The Doctor Who production team were damned if they did, damned if they didn’t on this one. As soon as they teased “the deadliest creature in the universe” in trailers, fandom was rife with speculation that this could only mean the return of the Daleks, after a maiden season for Jodie Whittaker conspicuously devoid of any of the Doctor’s greatest adversaries of the past. So should the production team deny it – and risk leaving fans disappointed and disillusioned weeks before the broadcast – or simply accept that the surprise had been spoiled?
Unfortunately, in the end the secret simply could not be kept all the way to New Year’s Day, which is the new slot for the annual Doctor Who special after it was bumped from Christmas Day. To be honest, I’m in two minds about this time switch as I found that it really did leave a sense of something missing on the 25th. There’s also an implication of the show losing prestige and no longer having the full-throated support of the current BBC hierarchy, both of which are worrying signs of those of us who are long-time fans. Read the rest of this entry »
Contains spoilers for the episode
And so we reach the end – all too soon. A ten-episode season simply doesn’t feel long enough for Doctor Who, even if we still have one more feature length special to come on New Years Day. But it’s quality over quantity as the saying goes, so how does the 2018 season finale “The Battle of Ranskoor Av Kolos” written by showrunner Chris Chibnall fare on the former attribute? As ever, the answer to that is mixed and not altogether straightforward.
We start with the kind of opening scene that used to be standard in the 1970s series but which has been little used in recent years: with no Doctor in sight, we have two entirely new characters talking cryptically and portentously to each other about a pressing situation in terms that we don’t know nearly enough about to understand. What we can tell is that Andinio (Downton Abbey’ Phyllis Logan) and Delph (Wizards vs. Aliens’s Percelle Ascott) are members of the ultra-rare Ux religious order who possess incredible powers to manipulate reality. Oh, and they’ve got a guest dropping in for tea. Read the rest of this entry »
Contains spoilers for the episode
It was the best of episodes, it was the worse of episodes…
Regular readers might recall that I was a bit grumpy last week in my review of “The Witchfinders”. It simply didn’t work for me, although I know the vast majority of viewers appeared to genuinely love it beyond measure. However for me, it was comprised of individually strong elements that lacked an overall coherent vision. The different parts rubbed against each other awkwardly and kept throwing me out of the story so that I wasn’t able to enjoy it at all, and instead ended up frustrated and less than happy. Or to put it another way, you could say that the individual parts were much greater than the whole, at least as far as I was concerned.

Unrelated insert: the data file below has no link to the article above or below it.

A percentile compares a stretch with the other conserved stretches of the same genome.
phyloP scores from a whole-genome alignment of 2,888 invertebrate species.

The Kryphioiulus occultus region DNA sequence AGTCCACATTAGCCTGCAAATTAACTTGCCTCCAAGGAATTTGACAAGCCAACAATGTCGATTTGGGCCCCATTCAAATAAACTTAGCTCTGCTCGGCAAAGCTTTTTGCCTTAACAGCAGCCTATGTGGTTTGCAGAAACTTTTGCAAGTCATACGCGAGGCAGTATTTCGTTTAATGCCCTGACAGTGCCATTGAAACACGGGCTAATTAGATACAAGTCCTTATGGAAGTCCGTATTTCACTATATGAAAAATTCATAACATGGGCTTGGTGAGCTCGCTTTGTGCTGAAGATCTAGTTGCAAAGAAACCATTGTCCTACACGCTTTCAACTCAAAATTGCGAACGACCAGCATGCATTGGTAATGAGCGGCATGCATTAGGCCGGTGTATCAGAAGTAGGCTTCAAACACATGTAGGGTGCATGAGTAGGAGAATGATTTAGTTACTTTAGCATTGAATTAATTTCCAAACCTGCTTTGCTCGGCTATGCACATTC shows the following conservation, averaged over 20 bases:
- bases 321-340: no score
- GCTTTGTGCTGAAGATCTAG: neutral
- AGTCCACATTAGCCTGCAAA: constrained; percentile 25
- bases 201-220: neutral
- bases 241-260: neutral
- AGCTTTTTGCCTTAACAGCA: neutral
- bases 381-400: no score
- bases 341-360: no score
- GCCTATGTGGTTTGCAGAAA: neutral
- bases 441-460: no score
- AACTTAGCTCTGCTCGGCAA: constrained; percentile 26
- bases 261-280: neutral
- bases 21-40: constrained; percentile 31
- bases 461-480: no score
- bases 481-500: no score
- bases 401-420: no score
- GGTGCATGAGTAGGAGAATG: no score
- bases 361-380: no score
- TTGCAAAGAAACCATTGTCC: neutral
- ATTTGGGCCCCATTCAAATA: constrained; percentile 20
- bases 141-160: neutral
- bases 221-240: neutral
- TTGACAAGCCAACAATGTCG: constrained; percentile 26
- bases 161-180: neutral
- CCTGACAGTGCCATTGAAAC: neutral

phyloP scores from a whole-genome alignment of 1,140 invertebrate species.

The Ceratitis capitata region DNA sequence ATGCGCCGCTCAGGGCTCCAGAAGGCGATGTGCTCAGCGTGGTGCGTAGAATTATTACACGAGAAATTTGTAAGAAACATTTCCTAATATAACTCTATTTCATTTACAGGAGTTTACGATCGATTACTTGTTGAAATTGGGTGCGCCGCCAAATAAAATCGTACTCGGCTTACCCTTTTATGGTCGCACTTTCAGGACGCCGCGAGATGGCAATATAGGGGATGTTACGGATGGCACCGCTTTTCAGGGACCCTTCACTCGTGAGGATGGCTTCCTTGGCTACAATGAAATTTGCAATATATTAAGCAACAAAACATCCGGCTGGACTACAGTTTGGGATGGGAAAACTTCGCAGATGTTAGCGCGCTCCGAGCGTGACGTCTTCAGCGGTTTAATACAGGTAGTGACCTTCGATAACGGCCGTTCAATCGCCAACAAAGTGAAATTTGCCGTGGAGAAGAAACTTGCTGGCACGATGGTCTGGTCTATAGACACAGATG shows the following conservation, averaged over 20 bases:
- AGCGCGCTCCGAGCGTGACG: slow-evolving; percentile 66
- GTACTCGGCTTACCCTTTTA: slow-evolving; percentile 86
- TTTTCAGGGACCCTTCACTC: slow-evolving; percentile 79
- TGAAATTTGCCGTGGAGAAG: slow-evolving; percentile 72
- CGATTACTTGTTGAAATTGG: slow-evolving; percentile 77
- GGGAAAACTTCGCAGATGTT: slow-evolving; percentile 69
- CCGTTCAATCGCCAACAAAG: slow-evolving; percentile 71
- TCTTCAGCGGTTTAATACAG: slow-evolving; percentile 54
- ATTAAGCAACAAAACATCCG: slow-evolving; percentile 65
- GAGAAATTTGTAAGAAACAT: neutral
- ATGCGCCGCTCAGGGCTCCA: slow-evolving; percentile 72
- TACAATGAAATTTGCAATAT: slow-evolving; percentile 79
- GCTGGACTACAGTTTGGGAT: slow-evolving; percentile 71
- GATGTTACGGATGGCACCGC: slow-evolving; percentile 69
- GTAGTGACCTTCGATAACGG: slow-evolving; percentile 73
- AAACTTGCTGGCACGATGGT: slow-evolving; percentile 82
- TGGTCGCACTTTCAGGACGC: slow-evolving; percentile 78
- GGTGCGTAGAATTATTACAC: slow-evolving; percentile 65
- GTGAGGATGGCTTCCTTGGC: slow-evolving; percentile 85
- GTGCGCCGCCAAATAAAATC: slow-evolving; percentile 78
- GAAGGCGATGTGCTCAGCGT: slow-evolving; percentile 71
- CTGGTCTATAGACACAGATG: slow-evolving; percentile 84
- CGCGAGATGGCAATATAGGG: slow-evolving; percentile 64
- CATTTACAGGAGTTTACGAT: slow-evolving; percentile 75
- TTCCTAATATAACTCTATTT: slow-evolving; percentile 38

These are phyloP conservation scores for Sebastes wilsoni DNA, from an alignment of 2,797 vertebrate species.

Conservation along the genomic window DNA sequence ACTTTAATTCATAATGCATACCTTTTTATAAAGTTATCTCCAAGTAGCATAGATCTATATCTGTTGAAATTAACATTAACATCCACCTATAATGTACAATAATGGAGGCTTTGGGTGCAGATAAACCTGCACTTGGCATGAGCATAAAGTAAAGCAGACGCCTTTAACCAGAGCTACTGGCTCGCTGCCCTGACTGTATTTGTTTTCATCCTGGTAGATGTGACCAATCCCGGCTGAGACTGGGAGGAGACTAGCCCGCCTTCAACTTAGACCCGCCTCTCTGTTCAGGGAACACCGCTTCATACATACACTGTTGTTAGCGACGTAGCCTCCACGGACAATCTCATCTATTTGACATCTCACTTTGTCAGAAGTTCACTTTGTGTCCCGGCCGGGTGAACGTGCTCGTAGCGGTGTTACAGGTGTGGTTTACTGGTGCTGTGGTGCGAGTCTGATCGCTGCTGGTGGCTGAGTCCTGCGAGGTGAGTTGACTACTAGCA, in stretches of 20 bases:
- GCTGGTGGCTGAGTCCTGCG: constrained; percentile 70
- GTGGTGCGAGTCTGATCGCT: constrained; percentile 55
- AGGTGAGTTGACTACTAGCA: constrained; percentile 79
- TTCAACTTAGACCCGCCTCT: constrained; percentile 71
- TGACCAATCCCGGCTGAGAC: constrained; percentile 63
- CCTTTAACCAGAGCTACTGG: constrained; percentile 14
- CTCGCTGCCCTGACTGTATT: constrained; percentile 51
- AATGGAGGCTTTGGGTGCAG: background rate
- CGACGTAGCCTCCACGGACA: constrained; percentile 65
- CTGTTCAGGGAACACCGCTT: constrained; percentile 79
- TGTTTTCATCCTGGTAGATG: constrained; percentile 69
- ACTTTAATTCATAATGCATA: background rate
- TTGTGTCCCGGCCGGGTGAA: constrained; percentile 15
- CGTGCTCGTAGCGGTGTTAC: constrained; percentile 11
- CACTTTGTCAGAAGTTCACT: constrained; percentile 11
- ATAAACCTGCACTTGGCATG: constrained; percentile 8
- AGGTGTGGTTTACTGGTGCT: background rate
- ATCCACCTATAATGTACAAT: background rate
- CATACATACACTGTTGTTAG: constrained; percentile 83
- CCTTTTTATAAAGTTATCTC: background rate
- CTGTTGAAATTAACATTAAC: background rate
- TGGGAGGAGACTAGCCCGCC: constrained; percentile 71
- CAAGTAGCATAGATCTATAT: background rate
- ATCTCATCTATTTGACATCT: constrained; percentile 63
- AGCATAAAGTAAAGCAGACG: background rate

This week’s episode “It Takes You Away” is almost the mirror image (pun intended) of its precursor. Like last week, it is also comprised of several distinct parts; and on this occasion the quality of each component was less consistent than the previous instalment, ranging from the brilliant to the near-risible. But what writer Ed Hime and director Jamie Childs are able to manage this week is to wrangle these different elements into one unified end result that was superior to the sum of its parts. The key was a consistent stylistic vision and tone to the overall endeavour, provided by an adherence to overarching universal themes of love, loss and mythic folklore. Read the rest of this entry »
Contains spoilers for the episode
We’ve already discussed how new Doctor Who showrunner Chris Chibnall has sought to rediscover and reinvent the ‘historical’, a strand of the show that effectively died out in the 1960s. He did so by seeking stories from modern political history like “Rosa” and “Demons of the Punjab” that could carry a relevant social message for the present day audience at the same time, rather than simply rehashing junior school classic texts on the Aztecs, Romans and the Battle of Hastings.
This week sees the third ‘historical’ story in eight episodes, which seems a little overkill. But this one treads a very different path by reverting to exactly one of those sort of textbooks you used to read as a child – or maybe a Ladybird? – on the witch trials of the 17th century. It’s not worrying too much about the details and doesn’t twist itself in knots making sure that history isn’t changed by the Doctor’s activities. Instead it takes the gist of the period, just a flavour, and then weaves a merry romp out of it. Read the rest of this entry »
Contains spoilers for the episode
What’s the betting that someone in the Doctor Who production office has just had a particularly aggravating experience getting an order from Amazon? Because the first part of this week’s episode is exactly the sort of light hearted revenge fantasy that you’d expect to come from the pen of an aggrieved creative media industry professional in frustrated response to such a real-life run-in.
In summary, “Kerblam!” is the largest online retailer in the Doctor’s universe. When she receives an unexpected package (a fez, just one of several light touches of fan-pleasing continuity on display this week) that also contains a cry for help from someone within the company’s fulfilment centre (comprised of an entire moon of the planet Kandoka), naturally the Doctor (Jodie Whittaker) and her friends Ryan, Yas and Graham (Tosin Cole, Mandip Gill and Bradley Walsh) can’t resist investigating. They soon uncover a number of unexplained disappearances among the company’s skeleton staff of human workers and set out to find who is responsible – and who raised the alarm. Read the rest of this entry »